By: Bailey RichardsStaff Reporter
September 21, 2012
HAZARD — The Perry County Fiscal Court this week heard a proposal for a regional economic summit aimed at working on job creation and infrastructure growth.
As job loss and loss of income are becoming commonplace across the United States, the Appalachian region, which has suffered from poverty for many generations, is continuing to feel the crush of this economic downturn. Thousands of layoffs are being announced in the coal industry, which is in turn affecting railroads and trucking. These industries make up the vast majority of jobs in the area.
The summit proposed during the court’s meeting on Tuesday would bring together people in the region to create short and long term goals for progress.
Over the last two regularly scheduled fiscal court meetings, Joey Stidham, a private investigator from Leslie County, has presented his ideas for growth in the county. Along with research and even estimates for amount of money needed to complete different projects, Stidham has been willing to work with the county to make these goals a reality.
During the last fiscal court meeting in August, Stidham suggested building a major road or a railroad up to the industrial park in Chavies to make it more accessible for larger loads to be carried in and out by businesses. At this meeting he said that while these goals are long term, the planning for them needed to start now.
“Last time I was here I came to you with rail road, big ideas, big projects that are years down the road,” Stidham told the court during it regular meeting this week. “No way we can do them now, but we can start planning now.”
Part of this planning would include setting up a plan for growth in not only Perry County but the surrounding counties. “I am going to make a suggestion that this fiscal court sponsor an economic summit at the Forum (in Hazard),” he continued.
Much of the growth that can be seen in Pikeville is due to the fact that they held a similar summit 20 years ago, Stidham added. Officials there made long term plans, but were able to work on short term goals while figuring out funding and infrastructure problems that would take longer to correct.
According to Stidham, it is because of this that they have a major medical center and a flourishing entertainment scene with the Pikeville Expo Center. In the last 10 years, while nearly every other city in Eastern Kentucky has lost population, Pikeville has been able to grow by nearly 10 percent.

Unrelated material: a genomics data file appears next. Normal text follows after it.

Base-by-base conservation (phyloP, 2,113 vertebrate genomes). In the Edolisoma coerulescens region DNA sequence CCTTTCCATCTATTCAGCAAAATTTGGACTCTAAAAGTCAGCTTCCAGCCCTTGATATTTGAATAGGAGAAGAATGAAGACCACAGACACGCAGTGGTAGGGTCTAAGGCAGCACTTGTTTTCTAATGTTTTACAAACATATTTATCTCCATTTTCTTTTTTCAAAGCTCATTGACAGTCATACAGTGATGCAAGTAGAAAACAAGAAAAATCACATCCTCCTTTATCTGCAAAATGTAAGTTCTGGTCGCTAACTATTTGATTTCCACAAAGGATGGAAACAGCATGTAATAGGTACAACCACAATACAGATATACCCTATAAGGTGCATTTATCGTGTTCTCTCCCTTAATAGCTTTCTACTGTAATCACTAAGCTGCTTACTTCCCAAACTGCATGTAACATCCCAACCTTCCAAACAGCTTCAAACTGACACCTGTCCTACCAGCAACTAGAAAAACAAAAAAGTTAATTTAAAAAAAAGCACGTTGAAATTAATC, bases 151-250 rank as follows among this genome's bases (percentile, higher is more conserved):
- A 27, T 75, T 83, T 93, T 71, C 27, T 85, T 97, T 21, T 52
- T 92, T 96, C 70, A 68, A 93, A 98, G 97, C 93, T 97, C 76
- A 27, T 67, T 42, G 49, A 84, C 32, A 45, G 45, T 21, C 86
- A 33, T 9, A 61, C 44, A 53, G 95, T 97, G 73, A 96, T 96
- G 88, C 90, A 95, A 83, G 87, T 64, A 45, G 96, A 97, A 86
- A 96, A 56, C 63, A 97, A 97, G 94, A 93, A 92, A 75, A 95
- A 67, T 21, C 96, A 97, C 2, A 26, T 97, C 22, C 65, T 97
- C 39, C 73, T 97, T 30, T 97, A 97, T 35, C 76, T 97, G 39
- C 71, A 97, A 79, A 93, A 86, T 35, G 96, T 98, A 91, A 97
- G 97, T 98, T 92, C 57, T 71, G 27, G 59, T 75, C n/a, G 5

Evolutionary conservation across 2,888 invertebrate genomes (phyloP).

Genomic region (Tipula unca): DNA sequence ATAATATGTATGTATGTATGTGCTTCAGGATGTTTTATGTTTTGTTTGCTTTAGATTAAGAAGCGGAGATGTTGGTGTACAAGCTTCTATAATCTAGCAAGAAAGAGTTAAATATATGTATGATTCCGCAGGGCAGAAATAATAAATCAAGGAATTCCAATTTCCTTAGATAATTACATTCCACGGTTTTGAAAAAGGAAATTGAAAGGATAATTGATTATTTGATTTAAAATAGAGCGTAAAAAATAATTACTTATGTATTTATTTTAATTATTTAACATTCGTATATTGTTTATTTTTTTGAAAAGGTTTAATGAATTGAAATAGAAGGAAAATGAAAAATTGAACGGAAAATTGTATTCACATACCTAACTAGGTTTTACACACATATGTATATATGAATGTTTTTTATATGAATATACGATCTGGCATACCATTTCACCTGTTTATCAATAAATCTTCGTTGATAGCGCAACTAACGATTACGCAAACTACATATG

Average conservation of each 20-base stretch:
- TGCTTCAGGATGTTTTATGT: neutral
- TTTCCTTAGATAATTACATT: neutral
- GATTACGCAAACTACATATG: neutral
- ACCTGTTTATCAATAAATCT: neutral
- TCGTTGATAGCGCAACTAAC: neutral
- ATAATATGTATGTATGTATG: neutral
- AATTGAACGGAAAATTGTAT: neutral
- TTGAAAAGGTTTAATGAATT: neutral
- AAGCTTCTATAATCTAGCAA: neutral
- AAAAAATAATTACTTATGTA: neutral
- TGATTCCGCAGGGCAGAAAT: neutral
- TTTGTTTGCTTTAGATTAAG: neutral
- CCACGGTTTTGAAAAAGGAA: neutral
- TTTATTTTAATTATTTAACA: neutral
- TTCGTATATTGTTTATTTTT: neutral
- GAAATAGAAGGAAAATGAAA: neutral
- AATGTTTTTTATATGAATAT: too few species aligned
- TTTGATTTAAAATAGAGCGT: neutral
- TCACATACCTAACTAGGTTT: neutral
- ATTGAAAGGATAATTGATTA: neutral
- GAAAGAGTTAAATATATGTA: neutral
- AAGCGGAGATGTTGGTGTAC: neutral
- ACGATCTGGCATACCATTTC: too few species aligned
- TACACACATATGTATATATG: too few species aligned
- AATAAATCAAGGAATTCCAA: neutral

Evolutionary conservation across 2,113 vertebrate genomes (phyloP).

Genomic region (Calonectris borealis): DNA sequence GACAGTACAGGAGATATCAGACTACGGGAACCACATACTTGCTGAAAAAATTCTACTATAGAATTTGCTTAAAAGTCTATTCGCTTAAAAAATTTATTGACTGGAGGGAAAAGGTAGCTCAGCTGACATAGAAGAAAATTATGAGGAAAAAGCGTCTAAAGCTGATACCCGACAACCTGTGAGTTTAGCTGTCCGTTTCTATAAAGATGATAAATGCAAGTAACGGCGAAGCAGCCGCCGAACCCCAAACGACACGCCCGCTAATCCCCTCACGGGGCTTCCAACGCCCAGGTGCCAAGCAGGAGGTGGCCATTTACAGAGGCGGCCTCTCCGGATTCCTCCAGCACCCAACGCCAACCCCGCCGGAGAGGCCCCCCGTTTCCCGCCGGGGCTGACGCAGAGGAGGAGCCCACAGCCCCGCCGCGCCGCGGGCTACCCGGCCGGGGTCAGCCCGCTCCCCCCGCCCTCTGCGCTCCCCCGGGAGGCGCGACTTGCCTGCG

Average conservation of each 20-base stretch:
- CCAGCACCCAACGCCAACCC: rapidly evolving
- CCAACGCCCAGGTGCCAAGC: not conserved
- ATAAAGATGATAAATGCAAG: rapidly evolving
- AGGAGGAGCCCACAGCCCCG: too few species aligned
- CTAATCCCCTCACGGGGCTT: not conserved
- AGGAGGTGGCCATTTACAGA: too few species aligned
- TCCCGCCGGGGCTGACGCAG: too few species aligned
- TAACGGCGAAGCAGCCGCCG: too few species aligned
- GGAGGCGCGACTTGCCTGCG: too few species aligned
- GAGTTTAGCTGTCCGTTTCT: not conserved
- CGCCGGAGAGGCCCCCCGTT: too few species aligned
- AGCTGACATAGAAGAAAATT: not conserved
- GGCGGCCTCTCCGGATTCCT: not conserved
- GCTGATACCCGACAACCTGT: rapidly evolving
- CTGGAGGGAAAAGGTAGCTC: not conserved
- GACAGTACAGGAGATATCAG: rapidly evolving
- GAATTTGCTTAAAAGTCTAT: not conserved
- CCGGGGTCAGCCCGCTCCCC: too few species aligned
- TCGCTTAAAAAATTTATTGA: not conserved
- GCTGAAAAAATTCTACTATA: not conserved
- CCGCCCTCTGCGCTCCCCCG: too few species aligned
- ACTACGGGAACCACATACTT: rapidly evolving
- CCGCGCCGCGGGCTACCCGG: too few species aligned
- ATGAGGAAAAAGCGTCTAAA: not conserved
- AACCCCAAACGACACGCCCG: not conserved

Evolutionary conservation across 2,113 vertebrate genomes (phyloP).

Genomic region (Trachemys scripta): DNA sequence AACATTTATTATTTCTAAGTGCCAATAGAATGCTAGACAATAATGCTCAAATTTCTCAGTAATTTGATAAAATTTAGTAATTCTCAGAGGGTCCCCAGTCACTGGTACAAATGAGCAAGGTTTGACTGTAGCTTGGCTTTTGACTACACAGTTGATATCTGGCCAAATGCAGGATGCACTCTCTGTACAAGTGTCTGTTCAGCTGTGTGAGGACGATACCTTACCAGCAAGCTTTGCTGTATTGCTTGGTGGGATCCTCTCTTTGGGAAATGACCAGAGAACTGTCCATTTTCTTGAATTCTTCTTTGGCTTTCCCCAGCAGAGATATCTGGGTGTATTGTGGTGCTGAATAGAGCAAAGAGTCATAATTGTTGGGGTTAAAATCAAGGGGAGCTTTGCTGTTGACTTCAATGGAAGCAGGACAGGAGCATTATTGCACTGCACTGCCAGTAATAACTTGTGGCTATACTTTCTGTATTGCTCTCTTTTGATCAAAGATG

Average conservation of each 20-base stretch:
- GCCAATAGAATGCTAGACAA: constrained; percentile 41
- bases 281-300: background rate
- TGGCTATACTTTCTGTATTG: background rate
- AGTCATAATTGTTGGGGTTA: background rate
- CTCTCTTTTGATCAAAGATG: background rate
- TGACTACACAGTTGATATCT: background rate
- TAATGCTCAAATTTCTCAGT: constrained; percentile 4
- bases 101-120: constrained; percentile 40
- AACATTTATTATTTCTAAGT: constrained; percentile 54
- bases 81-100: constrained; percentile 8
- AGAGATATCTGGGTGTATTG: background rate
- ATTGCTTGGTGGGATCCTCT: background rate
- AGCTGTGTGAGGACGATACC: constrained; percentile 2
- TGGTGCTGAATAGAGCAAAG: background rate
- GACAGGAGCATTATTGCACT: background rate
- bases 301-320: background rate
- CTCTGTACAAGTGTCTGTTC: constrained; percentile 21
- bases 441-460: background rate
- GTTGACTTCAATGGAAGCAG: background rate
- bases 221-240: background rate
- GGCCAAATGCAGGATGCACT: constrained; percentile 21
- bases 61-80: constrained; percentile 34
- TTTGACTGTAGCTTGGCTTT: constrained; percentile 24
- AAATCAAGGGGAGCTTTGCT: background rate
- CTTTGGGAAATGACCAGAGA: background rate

Part of Stidham’s plan is to use the region’s main natural resource, coal. While the energy and power industries are using less coal, it is still being used in a large number of products. “We produce coal. In reality I thought coal was for burning and energy, that is not so,” said Stidham. “Coal is used in variety of things that we see and use every day.”
He brought a list of 37 different products that can be made from coal. He suggested focusing on these industries for new businesses coming to the area since both the companies and the mines would need employees.
“One small coal mine can literally employ thousands of people if we can get that industry in here,” he said.
The proposed summit would set short term goals such as creating a county website for both tourism and businesses, and long term goals like expanding the runway at the airport to be able to accommodate commercial flights. “There are people in this county and this area that are much smarter than us,” said Stidham. “Let’s get all of our resources in one place.”
Stidham continued to talk about the perceptions given off by the county to those looking to move businesses to the area, such as not having available natural gas at the Coal Fields Industrial Park. While this could easily be added without having it available prior to a new company locating in Perry County, they may not be aware of this.
Stidham said that even though we cannot do many of the large projects until grants and funding come available, having the plans in place can still convince companies that the work on these projects is continuing.
By setting dates and making plans, grants and money can be much more easily found since the plans are in place, he said. “I am here to give you ideas and make you think.”
Members of the court reacted positively to Stidham’s ideas, though at present no concrete plans have been made.